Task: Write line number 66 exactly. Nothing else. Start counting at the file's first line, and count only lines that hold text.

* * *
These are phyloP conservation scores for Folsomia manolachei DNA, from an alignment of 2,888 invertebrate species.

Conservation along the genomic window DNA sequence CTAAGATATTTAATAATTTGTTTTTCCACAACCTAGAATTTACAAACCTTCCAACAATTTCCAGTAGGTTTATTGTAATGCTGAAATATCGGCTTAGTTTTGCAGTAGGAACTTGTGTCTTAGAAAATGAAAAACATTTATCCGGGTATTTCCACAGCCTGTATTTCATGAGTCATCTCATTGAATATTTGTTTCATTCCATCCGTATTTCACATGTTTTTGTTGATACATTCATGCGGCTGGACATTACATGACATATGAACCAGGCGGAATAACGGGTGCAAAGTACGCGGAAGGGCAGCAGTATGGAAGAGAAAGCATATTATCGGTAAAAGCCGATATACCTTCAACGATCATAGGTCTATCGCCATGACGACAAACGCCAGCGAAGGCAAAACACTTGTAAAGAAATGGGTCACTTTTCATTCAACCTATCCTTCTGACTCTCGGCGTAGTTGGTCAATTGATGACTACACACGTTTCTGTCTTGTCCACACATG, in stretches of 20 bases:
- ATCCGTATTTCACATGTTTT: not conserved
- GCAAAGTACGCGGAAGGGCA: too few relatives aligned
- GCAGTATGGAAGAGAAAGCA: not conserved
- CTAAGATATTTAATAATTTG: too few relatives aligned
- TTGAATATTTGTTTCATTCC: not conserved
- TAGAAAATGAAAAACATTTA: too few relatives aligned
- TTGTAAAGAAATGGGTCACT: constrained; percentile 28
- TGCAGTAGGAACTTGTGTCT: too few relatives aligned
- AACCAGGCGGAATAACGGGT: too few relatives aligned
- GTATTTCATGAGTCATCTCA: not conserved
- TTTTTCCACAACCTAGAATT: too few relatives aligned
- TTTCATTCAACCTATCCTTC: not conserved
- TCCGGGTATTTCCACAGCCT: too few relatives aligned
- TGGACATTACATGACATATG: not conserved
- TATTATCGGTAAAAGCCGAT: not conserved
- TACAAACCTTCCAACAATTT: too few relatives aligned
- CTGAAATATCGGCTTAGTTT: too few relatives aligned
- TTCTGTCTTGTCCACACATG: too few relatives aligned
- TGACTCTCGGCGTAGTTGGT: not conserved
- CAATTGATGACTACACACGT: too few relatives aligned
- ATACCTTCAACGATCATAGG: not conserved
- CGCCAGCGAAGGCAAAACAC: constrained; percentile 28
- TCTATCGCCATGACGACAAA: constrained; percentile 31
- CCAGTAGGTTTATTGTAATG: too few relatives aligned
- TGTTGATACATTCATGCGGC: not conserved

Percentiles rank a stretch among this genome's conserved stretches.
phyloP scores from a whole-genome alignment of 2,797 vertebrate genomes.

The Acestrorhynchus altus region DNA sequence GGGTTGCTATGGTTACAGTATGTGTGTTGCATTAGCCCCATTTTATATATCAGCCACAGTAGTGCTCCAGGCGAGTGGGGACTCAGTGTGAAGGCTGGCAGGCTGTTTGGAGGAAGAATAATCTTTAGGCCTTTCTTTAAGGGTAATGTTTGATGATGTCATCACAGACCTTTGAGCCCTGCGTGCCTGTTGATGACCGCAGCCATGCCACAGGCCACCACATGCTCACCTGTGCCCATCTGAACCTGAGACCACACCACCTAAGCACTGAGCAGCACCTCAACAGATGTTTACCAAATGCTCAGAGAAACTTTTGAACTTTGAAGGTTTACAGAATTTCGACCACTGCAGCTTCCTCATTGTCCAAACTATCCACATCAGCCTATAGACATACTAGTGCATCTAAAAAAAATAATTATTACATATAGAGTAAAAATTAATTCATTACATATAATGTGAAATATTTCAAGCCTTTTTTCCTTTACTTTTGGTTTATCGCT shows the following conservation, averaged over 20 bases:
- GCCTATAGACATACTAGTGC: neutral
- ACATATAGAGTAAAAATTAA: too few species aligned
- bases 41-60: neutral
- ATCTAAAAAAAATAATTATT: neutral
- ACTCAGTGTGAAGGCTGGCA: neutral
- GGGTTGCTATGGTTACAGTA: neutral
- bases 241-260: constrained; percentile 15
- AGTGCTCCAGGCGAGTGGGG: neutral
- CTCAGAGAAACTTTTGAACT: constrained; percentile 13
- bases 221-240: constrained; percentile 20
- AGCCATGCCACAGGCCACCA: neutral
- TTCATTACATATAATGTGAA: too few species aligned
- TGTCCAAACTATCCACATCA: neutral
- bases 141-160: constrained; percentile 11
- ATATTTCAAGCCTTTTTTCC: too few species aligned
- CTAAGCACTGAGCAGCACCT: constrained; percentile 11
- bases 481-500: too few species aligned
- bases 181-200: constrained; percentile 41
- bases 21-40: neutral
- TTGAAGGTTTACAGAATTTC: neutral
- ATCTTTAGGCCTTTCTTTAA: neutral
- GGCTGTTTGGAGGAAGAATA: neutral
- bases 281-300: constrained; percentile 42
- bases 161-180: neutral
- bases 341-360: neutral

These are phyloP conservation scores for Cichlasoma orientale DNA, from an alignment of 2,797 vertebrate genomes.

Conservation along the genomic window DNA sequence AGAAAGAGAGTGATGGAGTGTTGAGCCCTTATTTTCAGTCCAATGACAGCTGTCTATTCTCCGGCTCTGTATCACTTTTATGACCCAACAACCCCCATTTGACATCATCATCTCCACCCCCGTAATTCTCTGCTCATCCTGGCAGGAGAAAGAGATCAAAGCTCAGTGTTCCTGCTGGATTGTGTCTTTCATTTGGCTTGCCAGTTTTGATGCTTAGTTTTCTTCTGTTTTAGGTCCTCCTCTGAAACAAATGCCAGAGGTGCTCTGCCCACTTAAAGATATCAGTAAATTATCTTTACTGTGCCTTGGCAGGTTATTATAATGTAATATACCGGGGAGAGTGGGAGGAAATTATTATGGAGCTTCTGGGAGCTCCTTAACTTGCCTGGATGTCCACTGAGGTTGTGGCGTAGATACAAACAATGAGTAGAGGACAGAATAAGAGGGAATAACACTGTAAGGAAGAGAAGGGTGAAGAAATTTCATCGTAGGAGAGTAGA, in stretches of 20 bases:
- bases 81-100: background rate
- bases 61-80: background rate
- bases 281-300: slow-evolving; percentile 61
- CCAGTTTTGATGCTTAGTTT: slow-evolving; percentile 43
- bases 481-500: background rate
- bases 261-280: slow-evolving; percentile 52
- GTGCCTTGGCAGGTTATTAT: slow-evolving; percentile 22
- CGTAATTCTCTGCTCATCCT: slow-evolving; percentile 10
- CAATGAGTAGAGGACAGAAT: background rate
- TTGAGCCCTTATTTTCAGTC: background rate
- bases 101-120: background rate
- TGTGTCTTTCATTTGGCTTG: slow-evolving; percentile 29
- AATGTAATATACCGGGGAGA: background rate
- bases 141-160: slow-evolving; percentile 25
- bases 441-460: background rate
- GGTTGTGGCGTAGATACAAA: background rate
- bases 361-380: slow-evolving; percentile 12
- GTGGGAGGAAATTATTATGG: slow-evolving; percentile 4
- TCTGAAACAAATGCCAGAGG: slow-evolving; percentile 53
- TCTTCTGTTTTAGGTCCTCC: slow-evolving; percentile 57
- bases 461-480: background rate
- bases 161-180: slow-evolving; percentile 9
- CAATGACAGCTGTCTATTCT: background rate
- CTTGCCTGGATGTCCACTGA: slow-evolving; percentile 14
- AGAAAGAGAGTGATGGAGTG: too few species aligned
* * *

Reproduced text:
- CAATGAGTAGAGGACAGAAT: background rate